COVID-19 and the health sector
Sir: The maxim “Health is Wealth” implies that a healthy nation is a wealthy nation. Ironically, the health systems in Nigeria depict pitiable condition and left much to worry about. The primary health centres in the rural areas designed to provide quality health care to the rural populace are in dearth of health facilities and medical equipment due to poor funding and neglect by the government.
More worrisome is the inability of the health workers to discharge their duties professionally and efficiently due to shortage of personal protective equipment and inadequate drugs. More often than not, patients with minor ailment seeking medical attention are either half-treated or referred to private hospitals. This often results to untimely death of many since they could not afford the exorbitant bills of such private hospitals.
On the other hand, the tertiary health care centres in the urban areas designed to provide health care to the urban populace are not left out. Most of the facilities in these hospitals are obsolete and dysfunctional and could not contend with modern medicine. The poor states of these facilities are due to inadequate funding by the government.
No wonder, top government functionaries continually jet out of the country to Europe for medical attention at any slight illness. Sadly, the travel and medical expenses incurred are at the expense of tax payer’s money thus further exacerbating our parlous economy. Conversely, the non-challant attitude of government towards funding and equiping our medical centres with modern facilities have plunged the health sector to the brim of its precipice amid the COVID-19 pandemic. Like a smoldering inferno whose embers are continuously stocked, the coronavirus spreads like wild fire ravaging humanity and global economies.
Incidentally, the coronavirus is non-selective, non-discriminative pandemic that knows no bounds and there is no safe haven globally. Therefore, infected nations have no choice but to galvanised huge resources to equip their health centres to combat the disease. Ironically, infected persons, irrespective or status, wealth and influence are ‘flown’ to secluded medical facilities – the isolation centre, for medical attention and treatment. This is a wake-up call to all and sundry that nobody is an indispensible idol. Most vulnerable and endangered species to the virus are the frontline health workers that were hitherto relegated to the backstage in teams of welfare package.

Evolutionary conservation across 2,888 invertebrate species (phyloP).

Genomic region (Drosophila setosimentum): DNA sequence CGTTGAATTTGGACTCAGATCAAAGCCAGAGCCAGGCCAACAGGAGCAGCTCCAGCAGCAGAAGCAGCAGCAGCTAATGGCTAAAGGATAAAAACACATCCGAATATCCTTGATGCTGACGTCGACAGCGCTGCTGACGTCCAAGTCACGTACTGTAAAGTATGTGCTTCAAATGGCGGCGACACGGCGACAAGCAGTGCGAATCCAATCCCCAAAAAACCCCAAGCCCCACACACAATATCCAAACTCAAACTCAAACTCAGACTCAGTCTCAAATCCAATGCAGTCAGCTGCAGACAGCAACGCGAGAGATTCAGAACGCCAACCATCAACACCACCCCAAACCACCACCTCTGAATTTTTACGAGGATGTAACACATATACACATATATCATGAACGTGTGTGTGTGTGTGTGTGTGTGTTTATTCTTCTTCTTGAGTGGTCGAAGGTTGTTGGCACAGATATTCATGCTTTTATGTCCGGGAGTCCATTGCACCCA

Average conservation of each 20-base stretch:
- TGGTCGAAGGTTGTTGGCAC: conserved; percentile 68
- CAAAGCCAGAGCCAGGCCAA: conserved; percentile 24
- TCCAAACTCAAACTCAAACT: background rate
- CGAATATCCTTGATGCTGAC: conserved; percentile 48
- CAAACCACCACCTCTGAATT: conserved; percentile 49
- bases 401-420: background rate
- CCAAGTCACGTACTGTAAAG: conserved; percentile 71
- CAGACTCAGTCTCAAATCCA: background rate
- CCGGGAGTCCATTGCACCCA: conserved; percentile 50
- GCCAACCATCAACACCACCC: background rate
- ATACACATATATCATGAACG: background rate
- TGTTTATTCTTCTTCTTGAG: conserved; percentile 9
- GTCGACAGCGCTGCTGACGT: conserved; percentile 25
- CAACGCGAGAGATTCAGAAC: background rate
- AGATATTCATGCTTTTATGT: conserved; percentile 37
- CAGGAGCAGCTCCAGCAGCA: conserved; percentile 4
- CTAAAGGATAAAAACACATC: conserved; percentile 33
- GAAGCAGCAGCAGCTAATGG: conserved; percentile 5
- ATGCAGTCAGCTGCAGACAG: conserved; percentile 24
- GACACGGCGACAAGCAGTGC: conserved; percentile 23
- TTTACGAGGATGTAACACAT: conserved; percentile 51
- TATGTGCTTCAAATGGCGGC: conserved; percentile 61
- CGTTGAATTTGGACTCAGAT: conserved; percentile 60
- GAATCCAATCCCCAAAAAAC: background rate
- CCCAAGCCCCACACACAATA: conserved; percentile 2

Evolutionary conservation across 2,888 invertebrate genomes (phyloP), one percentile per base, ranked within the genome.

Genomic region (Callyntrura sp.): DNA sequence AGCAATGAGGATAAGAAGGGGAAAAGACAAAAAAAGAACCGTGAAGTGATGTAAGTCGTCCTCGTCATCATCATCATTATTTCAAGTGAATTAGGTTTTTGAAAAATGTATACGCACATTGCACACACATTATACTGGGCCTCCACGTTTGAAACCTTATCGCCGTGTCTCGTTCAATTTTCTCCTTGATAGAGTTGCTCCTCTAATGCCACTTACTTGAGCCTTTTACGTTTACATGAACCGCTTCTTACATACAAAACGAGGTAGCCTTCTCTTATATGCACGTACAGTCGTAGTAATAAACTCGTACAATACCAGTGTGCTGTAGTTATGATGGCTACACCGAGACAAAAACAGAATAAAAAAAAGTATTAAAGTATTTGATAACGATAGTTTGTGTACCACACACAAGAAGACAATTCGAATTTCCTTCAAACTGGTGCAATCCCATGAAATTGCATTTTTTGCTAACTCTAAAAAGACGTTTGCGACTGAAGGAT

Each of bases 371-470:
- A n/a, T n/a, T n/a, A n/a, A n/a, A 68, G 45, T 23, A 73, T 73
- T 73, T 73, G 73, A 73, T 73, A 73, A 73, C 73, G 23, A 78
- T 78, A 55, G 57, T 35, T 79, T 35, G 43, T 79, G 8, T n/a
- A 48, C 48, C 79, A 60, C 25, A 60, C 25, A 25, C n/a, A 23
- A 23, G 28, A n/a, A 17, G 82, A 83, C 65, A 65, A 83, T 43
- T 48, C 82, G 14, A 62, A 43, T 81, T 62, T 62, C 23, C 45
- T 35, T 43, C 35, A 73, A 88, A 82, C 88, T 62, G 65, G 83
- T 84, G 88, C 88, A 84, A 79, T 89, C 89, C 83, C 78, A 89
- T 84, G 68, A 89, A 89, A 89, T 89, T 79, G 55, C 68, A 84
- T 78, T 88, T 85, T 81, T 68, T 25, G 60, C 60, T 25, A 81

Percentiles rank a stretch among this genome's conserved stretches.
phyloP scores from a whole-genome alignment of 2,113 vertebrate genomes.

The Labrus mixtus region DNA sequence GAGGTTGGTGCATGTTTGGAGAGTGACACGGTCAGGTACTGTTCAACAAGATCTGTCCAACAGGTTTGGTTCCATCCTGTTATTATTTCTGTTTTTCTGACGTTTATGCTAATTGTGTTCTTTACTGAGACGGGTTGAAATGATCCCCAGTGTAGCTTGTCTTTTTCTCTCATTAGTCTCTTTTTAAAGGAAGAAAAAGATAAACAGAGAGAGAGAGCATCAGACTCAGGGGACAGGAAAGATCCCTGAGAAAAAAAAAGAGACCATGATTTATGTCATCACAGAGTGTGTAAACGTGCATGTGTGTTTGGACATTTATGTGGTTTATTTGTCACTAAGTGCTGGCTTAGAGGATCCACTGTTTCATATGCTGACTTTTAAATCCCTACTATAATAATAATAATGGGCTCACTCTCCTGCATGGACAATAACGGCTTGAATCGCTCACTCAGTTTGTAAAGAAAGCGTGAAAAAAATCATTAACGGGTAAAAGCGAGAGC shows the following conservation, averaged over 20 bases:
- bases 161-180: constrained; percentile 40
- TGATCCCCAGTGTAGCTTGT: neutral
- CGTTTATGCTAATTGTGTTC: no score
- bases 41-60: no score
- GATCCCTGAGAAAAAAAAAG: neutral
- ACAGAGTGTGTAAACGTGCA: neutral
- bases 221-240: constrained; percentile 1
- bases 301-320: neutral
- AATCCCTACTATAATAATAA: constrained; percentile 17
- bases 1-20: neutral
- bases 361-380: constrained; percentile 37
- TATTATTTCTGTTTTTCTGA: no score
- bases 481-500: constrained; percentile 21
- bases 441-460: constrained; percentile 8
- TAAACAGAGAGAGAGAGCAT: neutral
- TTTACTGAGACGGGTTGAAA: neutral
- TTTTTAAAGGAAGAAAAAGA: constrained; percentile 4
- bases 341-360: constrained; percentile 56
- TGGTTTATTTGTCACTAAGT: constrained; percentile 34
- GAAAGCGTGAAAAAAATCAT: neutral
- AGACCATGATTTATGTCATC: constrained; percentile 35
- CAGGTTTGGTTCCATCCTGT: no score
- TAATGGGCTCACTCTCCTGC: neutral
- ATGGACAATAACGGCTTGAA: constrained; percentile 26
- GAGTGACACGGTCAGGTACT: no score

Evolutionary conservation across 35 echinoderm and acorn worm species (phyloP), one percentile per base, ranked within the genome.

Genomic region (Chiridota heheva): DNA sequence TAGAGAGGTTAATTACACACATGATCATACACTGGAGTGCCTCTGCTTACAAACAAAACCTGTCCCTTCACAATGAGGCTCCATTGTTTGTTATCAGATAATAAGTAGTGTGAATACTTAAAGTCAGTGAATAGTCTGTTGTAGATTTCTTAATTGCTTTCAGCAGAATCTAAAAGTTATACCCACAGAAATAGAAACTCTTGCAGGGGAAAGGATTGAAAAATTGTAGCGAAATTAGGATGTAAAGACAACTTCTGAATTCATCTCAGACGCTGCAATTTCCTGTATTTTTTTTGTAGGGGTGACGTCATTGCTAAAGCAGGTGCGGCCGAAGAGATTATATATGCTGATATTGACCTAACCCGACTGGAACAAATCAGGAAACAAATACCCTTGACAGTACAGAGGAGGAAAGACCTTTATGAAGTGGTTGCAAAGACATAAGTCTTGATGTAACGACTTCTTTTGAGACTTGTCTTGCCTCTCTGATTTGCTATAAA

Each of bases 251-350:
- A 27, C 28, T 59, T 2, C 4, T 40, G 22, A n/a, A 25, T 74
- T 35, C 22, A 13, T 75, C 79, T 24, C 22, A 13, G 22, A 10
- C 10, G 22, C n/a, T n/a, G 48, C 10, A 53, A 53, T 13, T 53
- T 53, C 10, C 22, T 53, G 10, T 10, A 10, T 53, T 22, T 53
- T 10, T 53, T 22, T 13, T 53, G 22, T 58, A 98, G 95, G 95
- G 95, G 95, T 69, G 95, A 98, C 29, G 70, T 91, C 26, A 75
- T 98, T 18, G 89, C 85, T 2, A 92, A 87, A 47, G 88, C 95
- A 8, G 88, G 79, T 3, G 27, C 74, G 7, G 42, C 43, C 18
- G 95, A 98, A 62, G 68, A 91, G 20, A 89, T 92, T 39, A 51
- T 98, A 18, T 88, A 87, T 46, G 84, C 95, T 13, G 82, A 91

Their frequent agitations for better wage and conducive work environment as obtained in other clime fell on government (past and present) deaf ears until recently.
However, it is heartwarming that the present government has up their morale with hazard allowance and life insurance packages. Thanks to COVID-19 pandemic. Undoubtedly, the coronavirus pandemic has really challenged and compelled the government at all levels to come to terms with the realities of the state of medical centres in the country. The establishment of state-of-the-art health facilities by the government in the isolation centres (tertiary health care centres) to combat the virus to a standstill is apt, timely and worthy of commendation. This should also be extended to primary health care centres.
However, to halt the spread of the virus and win the war against the faceless monster everybody must assume responsibility and adhere strictly to government protocols.
For emphasis, they include: regular hand washing with soap under running water, use of sanitizers, maintaining individual distancing and wearing of nose mask in the public. With all these protocol in our arsenal, it is hoped that the virus will be relatively contained.
Finally, the health authorities as post-COVID-19 measures should complement government huge investment thus far by adopting high maintenance culture to safeguard the health facilities on a sustainable basis.
Sunny Awazie wrote from Umuahia, Abia State.
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